Based on the reason for not undercutting the competition, you may think, “If I charge more than everyone else, potential clients will view me as a leading expert.” That’s not necessarily the case either.
Although your clients know they’re looking for a professional and are willing to pay for one, price ranges that are too high have the potential to turn those who would purchase your services into your competitors’ clients.
Considerations for pricing a photography job
Although you’ll likely put together a price list, that price list should be fluid. Instead of strictly adhering to policies and procedures, it’s better to price your photography with the uniqueness of the job in mind.
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For example, wedding photography packages are naturally more expensive than family sessions. More people are involved, and the pressure on the photographer to get things right is far higher. Below, you’ll find details on the factors you should consider as you price jobs.
Clients typically expect savings when they bundle services. That’s true when people look for cell phone service, insurance, food, and yes, photography services. Consider offering your clients different packages to choose from. Think of things like:
- Time: Offer a package for a two-hour session, a 4-hour session, a 6-hour session, and an 8-hour session. Reduce the cost per hour as the number of hours moves up, but set overage costs in case events last longer than expected. Some photographers prefer to only charge by the hour rather than worrying about package costs, the number of people, and other pricing-related factors.
- Prints: Make it easier for clients to order more prints by offering multi-print packages with discounts on those with the largest number of prints.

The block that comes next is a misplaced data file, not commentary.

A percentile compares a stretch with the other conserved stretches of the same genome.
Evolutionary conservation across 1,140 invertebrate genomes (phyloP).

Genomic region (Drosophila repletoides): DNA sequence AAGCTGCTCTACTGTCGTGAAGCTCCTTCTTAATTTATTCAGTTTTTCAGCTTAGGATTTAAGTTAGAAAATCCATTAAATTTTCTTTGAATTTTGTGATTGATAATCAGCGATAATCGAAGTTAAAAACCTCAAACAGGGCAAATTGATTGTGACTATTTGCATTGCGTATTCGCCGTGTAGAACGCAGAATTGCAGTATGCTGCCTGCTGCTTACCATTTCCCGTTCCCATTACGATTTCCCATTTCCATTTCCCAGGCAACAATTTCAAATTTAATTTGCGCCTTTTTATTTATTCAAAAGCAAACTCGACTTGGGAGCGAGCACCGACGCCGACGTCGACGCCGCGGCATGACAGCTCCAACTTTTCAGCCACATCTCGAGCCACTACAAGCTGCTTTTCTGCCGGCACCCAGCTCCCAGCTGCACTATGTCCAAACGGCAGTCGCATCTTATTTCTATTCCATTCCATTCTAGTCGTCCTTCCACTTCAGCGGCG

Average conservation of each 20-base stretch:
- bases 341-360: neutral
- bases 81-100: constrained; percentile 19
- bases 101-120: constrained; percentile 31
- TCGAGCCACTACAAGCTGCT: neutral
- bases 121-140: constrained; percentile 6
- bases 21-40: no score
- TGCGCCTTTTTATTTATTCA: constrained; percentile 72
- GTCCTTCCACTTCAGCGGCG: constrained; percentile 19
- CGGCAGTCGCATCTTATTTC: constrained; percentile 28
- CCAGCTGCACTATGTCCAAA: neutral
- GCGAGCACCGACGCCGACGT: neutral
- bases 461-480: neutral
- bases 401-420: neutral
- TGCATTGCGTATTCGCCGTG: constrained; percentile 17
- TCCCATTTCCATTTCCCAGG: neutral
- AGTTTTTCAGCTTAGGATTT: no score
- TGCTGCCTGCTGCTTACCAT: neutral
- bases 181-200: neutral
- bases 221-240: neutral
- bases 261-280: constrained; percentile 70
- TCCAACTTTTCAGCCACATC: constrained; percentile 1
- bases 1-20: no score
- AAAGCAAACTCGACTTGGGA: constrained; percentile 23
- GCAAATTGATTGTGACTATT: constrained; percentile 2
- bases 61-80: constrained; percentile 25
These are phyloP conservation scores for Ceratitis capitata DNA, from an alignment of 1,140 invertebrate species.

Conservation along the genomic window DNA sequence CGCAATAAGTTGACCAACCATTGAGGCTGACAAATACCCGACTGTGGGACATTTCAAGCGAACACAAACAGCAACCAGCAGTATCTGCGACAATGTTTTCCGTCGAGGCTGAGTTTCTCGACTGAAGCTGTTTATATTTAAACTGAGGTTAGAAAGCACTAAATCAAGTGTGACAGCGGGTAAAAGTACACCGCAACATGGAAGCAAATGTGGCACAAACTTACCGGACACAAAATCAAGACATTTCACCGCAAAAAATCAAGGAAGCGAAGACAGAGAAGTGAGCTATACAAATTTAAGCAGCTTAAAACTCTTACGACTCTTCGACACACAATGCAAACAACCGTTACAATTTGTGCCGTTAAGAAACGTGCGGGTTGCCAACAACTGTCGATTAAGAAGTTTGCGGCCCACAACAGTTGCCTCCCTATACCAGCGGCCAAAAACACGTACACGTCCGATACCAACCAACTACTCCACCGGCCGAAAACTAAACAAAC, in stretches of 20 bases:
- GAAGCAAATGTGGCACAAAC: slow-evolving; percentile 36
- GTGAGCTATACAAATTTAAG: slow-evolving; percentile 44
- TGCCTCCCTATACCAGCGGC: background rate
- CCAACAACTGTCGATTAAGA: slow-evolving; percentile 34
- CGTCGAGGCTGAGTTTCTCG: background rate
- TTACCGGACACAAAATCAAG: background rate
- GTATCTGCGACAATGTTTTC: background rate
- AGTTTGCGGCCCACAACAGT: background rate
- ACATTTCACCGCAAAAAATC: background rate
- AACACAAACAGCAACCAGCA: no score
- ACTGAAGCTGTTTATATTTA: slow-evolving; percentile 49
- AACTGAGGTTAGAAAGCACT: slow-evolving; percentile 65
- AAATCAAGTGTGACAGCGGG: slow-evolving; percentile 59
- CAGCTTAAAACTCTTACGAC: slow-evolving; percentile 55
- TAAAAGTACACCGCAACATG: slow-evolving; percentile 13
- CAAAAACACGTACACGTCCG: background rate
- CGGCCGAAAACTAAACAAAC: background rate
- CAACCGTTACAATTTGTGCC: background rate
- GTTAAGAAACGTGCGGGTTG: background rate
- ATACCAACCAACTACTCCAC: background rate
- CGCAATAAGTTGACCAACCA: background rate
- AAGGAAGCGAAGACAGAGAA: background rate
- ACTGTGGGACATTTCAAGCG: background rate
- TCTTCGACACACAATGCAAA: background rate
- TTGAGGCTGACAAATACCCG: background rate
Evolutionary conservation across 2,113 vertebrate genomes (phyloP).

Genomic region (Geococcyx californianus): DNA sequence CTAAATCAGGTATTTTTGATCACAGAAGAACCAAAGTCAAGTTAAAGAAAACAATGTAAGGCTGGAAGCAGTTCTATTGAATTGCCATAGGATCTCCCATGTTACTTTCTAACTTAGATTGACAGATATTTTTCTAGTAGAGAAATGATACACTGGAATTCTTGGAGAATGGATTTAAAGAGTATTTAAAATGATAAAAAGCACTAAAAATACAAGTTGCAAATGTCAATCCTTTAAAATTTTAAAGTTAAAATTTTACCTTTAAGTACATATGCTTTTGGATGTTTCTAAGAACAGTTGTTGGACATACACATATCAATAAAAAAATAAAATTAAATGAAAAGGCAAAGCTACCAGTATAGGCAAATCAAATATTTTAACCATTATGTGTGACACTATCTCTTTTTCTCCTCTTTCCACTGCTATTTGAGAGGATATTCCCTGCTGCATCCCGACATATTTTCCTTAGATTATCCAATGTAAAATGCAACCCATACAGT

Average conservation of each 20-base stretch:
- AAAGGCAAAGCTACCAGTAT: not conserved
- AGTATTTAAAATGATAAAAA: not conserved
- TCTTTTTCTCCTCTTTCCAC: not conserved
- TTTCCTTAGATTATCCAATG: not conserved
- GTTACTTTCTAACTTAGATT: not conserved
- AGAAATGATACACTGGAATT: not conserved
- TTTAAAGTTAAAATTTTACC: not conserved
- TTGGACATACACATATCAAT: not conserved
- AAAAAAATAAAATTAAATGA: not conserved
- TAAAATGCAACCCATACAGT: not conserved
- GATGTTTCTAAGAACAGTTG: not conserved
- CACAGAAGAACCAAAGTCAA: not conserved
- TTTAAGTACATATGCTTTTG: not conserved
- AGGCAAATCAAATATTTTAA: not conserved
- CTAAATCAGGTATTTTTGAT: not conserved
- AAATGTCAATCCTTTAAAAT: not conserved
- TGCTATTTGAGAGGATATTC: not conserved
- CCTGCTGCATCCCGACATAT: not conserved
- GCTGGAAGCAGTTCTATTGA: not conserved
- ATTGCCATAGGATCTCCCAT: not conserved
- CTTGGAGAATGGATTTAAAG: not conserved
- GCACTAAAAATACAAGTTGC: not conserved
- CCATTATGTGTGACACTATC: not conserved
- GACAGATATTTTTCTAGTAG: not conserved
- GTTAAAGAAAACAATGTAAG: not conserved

- Other perks: Think of different add-ons that can expand your revenue from each job, and include those in your package pricing.
A photographer in New York City is going to be more expensive than a photographer in Sneads, Florida. Call around to your competition and act like a customer to find out what the going rates are for similar services in your area.
How many people are involved
A photographer doesn’t just walk around a venue and snap pictures of naturally-occurring scenes. The best photographers take an active approach to teaching their clients and other subjects how and where to pose.
When you have more people involved, you have to produce more creative poses, work with more people to get those poses right, and work harder in general. When you have to work harder, you should charge more. So, consider the number of people involved in the shoot when determining the price for that shoot.
Type of event or experience
You may wonder, “Why are wedding and corporate photography services typically more expensive than portrait and family photography services?” The answer is simple.
At weddings and corporate events, you’re taking pictures of something that will only happen once. People don’t get married hoping for a divorce, and corporations typically only bring photographers to events where they plan on product launches and other major happenings.
These are high-expectation events for photographers. When your clients have higher expectations, they should expect to write a larger check.
How much time the job will take